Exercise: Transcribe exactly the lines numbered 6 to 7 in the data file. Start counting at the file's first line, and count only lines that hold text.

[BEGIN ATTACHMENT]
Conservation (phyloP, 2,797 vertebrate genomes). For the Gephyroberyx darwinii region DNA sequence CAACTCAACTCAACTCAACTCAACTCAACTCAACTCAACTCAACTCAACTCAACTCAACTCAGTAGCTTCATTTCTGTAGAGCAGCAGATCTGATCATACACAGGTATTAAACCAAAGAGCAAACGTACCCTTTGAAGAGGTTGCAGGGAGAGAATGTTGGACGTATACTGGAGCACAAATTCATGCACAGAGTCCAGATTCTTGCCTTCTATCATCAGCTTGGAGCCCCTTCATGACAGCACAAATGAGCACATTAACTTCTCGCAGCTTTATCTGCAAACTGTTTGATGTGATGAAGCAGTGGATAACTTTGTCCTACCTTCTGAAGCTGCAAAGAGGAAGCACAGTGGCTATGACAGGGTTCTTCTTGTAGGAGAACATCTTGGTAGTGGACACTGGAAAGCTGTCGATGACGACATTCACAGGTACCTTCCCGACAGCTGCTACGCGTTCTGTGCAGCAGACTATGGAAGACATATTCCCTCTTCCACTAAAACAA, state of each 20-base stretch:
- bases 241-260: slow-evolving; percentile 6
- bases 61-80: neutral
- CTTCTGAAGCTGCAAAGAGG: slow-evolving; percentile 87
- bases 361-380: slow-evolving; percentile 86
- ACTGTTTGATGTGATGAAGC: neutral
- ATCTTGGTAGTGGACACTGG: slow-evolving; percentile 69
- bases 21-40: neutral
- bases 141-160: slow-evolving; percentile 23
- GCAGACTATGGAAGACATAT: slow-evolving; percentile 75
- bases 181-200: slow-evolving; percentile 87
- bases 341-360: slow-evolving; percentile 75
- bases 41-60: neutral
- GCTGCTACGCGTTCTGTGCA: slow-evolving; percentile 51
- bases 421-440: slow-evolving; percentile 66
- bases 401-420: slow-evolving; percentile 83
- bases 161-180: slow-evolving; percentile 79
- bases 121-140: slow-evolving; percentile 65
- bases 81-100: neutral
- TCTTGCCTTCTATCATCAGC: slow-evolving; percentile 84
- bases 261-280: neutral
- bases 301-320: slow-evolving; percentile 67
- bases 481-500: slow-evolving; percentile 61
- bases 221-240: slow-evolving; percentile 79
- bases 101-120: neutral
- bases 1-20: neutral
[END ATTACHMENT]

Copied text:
- ACTGTTTGATGTGATGAAGC: neutral
- ATCTTGGTAGTGGACACTGG: slow-evolving; percentile 69